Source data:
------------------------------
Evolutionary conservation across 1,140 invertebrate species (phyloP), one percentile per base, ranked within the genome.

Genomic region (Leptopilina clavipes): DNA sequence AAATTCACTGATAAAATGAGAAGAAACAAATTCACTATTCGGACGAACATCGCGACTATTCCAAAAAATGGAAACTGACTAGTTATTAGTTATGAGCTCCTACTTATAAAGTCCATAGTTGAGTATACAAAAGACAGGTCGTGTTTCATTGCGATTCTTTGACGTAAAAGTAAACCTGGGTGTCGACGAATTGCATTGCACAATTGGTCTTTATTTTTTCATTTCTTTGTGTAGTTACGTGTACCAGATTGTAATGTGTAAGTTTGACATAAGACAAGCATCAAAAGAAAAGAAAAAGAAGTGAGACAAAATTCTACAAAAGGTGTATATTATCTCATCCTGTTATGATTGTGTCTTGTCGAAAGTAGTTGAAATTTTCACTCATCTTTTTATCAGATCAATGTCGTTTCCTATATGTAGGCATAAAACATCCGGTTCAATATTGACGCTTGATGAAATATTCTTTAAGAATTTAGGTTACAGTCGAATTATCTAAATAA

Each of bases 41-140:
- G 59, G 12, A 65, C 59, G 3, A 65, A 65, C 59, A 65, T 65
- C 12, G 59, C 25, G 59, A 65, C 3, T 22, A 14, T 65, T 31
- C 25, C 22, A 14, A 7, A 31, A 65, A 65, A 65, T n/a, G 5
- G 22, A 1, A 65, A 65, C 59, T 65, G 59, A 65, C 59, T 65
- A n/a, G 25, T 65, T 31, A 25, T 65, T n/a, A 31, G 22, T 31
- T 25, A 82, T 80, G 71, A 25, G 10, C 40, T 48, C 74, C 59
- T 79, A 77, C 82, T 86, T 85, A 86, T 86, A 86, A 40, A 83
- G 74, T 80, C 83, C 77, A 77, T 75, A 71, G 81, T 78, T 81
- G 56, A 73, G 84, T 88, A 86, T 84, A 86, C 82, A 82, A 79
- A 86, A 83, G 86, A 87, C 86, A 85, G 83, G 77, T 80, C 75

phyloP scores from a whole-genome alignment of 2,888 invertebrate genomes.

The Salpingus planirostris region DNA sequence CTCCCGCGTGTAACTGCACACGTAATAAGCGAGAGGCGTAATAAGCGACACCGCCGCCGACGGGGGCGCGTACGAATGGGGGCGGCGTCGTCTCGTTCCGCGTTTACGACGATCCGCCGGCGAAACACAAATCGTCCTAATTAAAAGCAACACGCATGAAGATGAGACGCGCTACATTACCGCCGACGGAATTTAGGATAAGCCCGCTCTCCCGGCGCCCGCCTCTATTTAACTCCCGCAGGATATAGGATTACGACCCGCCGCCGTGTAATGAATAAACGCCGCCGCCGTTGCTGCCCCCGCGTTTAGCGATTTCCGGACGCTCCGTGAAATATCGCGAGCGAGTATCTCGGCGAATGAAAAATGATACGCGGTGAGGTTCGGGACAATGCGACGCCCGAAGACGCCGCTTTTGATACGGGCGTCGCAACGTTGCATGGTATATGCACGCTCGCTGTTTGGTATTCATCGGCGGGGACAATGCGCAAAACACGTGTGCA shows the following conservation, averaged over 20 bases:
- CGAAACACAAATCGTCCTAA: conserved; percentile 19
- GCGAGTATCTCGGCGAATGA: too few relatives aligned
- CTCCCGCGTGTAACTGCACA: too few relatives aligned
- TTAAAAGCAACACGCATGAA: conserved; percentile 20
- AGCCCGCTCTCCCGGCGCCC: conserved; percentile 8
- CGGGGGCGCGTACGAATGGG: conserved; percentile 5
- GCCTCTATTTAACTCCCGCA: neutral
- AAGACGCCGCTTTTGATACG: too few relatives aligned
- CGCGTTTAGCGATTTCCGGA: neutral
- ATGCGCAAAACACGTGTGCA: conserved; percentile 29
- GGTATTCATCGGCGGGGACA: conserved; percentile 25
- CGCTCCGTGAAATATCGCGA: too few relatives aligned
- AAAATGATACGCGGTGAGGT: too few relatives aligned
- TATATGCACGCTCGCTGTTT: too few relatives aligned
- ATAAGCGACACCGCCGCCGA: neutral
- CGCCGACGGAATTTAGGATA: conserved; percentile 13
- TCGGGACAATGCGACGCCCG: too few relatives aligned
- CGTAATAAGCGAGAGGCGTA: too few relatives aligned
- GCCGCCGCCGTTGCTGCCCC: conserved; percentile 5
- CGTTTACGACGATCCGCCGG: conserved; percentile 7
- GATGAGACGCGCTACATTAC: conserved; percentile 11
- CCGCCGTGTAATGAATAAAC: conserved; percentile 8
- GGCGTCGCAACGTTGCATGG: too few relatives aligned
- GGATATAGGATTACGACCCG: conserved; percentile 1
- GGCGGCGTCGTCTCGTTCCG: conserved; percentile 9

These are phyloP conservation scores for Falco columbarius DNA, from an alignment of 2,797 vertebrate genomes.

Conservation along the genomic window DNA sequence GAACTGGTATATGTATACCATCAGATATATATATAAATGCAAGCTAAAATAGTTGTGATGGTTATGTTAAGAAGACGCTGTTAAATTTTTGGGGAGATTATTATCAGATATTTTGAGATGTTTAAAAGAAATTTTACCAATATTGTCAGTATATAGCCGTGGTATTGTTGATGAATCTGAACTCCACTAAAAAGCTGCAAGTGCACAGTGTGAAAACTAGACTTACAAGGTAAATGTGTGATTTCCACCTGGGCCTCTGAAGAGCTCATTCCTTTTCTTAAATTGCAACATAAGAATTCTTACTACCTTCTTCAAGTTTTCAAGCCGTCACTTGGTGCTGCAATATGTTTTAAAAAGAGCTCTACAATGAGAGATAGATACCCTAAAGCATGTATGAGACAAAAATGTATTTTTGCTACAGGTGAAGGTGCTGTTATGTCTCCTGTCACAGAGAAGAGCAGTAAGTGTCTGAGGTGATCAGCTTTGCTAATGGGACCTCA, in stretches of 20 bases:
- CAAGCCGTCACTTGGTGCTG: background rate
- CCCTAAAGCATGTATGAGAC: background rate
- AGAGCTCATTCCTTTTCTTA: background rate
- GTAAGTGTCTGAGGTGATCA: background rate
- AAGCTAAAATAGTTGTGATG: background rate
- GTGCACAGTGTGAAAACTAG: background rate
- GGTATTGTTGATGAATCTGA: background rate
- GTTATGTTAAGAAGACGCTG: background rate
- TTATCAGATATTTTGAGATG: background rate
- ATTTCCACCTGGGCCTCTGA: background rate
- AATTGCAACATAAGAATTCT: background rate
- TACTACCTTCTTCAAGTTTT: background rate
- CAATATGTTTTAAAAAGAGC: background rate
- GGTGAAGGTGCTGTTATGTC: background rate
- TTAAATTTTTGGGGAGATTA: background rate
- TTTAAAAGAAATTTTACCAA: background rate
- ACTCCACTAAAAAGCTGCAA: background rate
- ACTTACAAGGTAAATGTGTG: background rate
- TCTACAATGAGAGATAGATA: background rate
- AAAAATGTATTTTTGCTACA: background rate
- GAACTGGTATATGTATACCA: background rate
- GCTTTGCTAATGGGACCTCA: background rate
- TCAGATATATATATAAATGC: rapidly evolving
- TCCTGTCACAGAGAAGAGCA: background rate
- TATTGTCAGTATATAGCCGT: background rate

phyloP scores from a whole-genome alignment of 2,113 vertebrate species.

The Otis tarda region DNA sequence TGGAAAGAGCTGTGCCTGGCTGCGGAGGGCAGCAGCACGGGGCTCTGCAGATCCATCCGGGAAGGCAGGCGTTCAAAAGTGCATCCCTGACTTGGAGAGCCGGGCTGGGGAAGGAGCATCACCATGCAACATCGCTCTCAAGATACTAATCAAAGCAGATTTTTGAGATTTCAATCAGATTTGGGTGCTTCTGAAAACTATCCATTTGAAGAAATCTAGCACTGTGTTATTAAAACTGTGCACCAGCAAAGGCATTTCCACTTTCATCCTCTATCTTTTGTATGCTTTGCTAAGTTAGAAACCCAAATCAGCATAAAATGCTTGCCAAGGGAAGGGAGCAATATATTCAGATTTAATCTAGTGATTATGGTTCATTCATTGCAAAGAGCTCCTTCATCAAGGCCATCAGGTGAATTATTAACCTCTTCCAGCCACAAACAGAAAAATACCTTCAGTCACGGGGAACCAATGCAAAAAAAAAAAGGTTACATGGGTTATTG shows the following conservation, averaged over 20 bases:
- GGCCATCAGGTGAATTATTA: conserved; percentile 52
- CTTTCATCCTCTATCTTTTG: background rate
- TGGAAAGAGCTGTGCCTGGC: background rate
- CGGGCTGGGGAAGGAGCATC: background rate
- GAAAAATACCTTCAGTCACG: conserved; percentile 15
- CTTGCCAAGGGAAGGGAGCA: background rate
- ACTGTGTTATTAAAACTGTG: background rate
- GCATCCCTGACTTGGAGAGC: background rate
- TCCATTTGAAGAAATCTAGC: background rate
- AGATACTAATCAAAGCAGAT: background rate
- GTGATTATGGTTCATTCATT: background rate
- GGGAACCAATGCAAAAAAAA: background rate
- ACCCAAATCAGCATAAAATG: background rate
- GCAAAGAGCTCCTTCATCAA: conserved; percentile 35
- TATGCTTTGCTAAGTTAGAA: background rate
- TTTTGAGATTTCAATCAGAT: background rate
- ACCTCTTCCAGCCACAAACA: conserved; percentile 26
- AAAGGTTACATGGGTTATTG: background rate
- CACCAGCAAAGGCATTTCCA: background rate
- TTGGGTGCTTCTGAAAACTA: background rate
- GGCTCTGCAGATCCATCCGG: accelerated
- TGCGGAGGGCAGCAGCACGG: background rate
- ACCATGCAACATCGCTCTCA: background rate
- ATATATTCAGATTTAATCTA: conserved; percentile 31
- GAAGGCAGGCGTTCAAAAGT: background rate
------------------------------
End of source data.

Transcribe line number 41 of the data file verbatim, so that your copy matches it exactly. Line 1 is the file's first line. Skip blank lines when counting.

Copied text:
These are phyloP conservation scores for Falco columbarius DNA, from an alignment of 2,797 vertebrate genomes.